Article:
Multi-generational values

Imagine a time when your grandparents, parents and yourself are having disagreements about money. OK, that may be imaginable. . .

Now imagine you, your parents and dear grandparents disagreeing on which organizations you will support through a family Foundation. Believe it or not, it is happening. With the transfer of wealth being the most significant in the history of mankind, many more families are creating their own Foundations. That often means the grandparents started it, the parents serve on the Board, and now the young adults are getting involved.

The reality is individuals within families have different interests.  If a family Foundation has traditionally supported the work of alma-matter universities, hospitals and animal shelters, the next generation may not be interested or inspired. Perhaps the interests of the younger family members are putting an end to open-pen fish farming or building schools in developing countries.

Differences of opinion on where family funds are spent can be better understood when the various individuals are able to identify their core values. It is easier, once identified, to see where there is alignment in values, and how those core values help to define philanthropic decisions.

Family members may be surprised to see that the values overlap, but that each person applies them in a different way. Three generations bring their generational lens to the table, and when a thoughtful discussion ensues, the outcome may be shifting collective philanthropic decisions.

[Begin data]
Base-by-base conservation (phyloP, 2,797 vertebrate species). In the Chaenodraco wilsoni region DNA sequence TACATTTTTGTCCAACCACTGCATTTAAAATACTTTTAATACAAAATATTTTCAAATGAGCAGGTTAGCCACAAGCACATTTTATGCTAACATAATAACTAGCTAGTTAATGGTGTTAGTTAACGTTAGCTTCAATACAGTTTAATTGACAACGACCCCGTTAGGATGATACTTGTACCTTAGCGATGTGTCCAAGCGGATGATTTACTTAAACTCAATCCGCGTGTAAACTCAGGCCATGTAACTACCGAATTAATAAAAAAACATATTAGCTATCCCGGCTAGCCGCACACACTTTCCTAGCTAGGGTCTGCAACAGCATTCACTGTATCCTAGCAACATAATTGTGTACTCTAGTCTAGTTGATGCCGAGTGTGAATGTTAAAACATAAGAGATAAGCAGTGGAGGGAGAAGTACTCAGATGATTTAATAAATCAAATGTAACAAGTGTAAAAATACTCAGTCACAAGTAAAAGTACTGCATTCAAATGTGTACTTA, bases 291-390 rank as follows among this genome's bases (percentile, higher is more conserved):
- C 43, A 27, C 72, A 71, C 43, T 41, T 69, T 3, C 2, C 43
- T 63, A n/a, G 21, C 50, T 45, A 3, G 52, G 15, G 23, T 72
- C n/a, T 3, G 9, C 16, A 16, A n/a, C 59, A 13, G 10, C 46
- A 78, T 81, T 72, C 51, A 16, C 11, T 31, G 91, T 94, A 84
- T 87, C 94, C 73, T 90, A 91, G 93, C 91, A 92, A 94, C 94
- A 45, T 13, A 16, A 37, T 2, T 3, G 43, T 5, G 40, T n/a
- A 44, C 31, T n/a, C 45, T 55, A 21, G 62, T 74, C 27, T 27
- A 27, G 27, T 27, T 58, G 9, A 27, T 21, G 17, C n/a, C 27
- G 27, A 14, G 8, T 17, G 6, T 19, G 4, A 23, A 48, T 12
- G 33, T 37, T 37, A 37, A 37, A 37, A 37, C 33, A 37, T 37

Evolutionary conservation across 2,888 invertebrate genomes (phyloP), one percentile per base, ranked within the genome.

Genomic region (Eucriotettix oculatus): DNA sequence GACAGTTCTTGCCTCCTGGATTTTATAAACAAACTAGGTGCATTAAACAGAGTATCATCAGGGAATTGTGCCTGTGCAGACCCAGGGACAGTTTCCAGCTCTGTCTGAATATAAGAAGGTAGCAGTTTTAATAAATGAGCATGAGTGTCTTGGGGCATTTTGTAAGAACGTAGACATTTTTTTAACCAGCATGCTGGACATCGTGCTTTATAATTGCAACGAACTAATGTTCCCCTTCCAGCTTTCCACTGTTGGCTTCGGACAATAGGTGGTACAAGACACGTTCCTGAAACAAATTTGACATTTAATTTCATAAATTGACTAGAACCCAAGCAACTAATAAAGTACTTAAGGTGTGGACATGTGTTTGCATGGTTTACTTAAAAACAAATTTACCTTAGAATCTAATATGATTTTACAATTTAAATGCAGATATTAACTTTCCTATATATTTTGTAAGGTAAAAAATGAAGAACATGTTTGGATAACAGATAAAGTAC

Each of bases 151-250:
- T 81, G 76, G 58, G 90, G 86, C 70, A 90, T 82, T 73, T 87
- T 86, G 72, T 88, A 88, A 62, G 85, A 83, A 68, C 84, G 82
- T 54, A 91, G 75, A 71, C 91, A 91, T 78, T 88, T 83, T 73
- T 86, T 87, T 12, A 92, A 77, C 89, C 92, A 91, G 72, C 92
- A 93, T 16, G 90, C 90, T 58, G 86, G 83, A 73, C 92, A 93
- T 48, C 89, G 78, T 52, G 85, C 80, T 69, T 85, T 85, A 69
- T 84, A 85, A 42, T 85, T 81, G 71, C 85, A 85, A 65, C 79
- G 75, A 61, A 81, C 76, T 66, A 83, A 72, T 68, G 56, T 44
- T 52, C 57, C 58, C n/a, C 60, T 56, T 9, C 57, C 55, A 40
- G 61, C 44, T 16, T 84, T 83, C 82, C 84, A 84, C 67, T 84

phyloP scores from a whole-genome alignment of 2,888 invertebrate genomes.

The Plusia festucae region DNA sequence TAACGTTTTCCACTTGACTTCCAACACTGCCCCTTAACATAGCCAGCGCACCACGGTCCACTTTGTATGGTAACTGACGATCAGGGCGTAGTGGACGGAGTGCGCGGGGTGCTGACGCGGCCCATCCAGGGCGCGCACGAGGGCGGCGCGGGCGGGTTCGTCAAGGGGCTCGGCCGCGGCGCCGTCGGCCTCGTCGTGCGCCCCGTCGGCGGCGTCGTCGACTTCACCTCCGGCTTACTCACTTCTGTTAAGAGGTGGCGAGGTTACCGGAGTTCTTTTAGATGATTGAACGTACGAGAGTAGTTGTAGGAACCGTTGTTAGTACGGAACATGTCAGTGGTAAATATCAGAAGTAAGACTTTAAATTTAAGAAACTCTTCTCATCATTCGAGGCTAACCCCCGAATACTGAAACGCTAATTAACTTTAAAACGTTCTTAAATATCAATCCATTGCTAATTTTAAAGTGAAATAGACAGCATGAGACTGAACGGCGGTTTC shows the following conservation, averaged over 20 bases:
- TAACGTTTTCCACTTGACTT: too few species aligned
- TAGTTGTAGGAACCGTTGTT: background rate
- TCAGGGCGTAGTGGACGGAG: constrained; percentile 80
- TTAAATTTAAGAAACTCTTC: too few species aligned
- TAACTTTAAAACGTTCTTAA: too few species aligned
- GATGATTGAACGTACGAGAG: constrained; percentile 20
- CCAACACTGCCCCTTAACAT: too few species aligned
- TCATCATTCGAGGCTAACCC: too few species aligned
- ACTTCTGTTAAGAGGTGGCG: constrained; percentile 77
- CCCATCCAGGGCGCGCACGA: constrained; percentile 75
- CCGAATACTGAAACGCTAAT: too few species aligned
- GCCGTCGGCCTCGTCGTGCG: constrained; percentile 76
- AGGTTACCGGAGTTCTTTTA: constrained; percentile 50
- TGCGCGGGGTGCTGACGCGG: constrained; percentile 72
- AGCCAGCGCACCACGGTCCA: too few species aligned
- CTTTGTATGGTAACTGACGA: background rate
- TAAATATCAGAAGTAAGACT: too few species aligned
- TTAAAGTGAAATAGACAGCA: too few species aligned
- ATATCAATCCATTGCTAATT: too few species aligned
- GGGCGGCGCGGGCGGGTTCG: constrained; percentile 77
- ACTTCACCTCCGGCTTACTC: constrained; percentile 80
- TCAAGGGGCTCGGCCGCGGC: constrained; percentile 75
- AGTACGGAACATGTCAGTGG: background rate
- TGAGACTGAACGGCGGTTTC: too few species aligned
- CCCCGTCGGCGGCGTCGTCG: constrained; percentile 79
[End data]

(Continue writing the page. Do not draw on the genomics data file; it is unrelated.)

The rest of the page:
This is true as well for generational gifts at Valley Regional Hospital Foundation. Often we see families whose grandparents, parents and adult children are donors. Recently, we had a very thoughtful gift from a four year-old who decided to collect money on his birthday to make a donation. These types of gifts don’t come from family Foundations, but they do come from a sharing of values.

Parents of young children do often teach of giving, encouraging children to put 10% into the giving jar when they receive their allowance, as well as planning for short, medium and long-term age appropriate goals with the balance. When the giving jar builds equity, a family discussion follows to determine where the funds may have a positive impact in the community. Building such a giving culture within the family is not only for the wealthy. Conversations around giving, regardless of the amount, are important values-sharing and learning opportunities throughout life.

Likewise, charitable legacy gifts made through a will or insurance are decisions that may or may not impact multi-generations. Thoughtful discussion of legacy wishes with grown family members by expressing the values that underlie that decision has the potential to reduce tensions, misunderstanding and potential disagreements in the future. From family Foundations to family legacy gifts, the greatest gift is in understanding multi-generational values.